I've never been much of a deficit hawk, but this is crazy:
According to the Congressional Budget Office, the federal government — aka U.S. taxpayers — will spend $455 billion on interest next year. By 2029, that figure is projected to rise to $921 billion.
Beginning next year, he said, the federal government will spend more on interest than it will on programs affecting children. By 2025, he said, taxpayers will pay more on interest than they do on national defense. “Our budget will be spending more on our past than we do on our future,” Peterson said. “That’s a stark reminder of what we’re leaving our children here.”
Reaganomics was bad enough, when excessive tax cuts for the wealthy ended up with Social Security recipients paying fricking tax on their own retirement money. But Trumpism has broke the mold, and we will look back on the $1.5 Trillion tax giveaway as the epitome of ignorance by the time 2030 hits. And before you say, "they always do it," take a look at the late 1990's:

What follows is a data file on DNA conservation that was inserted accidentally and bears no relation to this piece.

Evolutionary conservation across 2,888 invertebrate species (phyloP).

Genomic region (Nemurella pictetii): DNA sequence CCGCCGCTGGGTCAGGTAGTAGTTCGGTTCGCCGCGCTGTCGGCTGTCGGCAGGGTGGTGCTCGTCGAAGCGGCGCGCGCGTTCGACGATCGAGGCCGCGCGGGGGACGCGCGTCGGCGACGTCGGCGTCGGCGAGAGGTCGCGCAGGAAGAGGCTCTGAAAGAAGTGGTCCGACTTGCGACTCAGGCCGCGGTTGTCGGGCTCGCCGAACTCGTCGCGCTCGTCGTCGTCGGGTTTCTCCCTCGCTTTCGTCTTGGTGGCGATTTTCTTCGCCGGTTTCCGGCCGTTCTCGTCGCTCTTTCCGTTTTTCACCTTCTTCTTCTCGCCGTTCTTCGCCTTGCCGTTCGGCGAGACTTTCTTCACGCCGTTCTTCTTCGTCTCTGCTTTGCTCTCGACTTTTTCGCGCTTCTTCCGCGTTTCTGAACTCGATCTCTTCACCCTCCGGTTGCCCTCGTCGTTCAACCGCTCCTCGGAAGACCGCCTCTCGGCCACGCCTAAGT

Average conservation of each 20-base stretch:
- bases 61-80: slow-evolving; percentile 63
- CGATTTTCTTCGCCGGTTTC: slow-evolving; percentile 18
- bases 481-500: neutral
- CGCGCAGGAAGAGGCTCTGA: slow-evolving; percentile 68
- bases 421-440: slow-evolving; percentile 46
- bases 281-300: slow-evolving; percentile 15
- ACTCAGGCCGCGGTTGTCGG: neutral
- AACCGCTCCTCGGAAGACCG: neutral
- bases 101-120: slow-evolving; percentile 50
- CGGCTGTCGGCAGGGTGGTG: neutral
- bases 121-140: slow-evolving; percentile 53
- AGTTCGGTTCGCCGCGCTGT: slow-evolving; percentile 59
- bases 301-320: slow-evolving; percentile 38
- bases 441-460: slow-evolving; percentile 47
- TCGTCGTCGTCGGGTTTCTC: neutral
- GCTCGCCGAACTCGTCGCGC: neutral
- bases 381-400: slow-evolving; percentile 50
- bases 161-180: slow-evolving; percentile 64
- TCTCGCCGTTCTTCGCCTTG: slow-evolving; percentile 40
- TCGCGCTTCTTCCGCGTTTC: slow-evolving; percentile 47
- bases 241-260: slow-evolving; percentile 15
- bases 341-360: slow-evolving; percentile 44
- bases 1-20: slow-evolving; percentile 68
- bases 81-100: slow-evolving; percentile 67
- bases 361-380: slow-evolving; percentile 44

It’s a far cry from 1997, when a Republican Congress and a Democratic president pushed the landmark agreement to balance the budget within a year and continued to do so through 2001 — the last time in U.S. history the federal government didn’t spend more than it was taking in.
The debt has now eclipsed GDP, and has risen farther and faster than any time since WWII:
The U.S. government's public debt is now more than $22 trillion — the highest it has ever been. The Treasury Department data comes as tax revenue has fallen and federal spending continues to rise. The new debt level reflects a rise of more than $2 trillion from the day President Trump took office in 2017.
Despite being in the second-longest economic expansion since the post–World War II boom, the U.S. is projected to rack up annual deficits and incur national debt at rates not seen since the 1940s, according to the Congressional Budget Office.
Over the next 10 years, annual federal deficits — when Congress spends more than it takes in through tax revenues — are expected to average $1.2 trillion, which would be 4.4 percent of gross domestic product. That's far higher than the 2.9 percent of GDP that has been the average for the past 50 years.
It's plain to me the Republican Party has lost whatever credibility it had about curbing deficit spending. No doubt if a Democrat bumps Trump out of the Oval Office next year (please, god), all-of-a-sudden it will become important again to them. But honestly, somebody needs to start working on this now. Maybe it should be part of the Dem debates?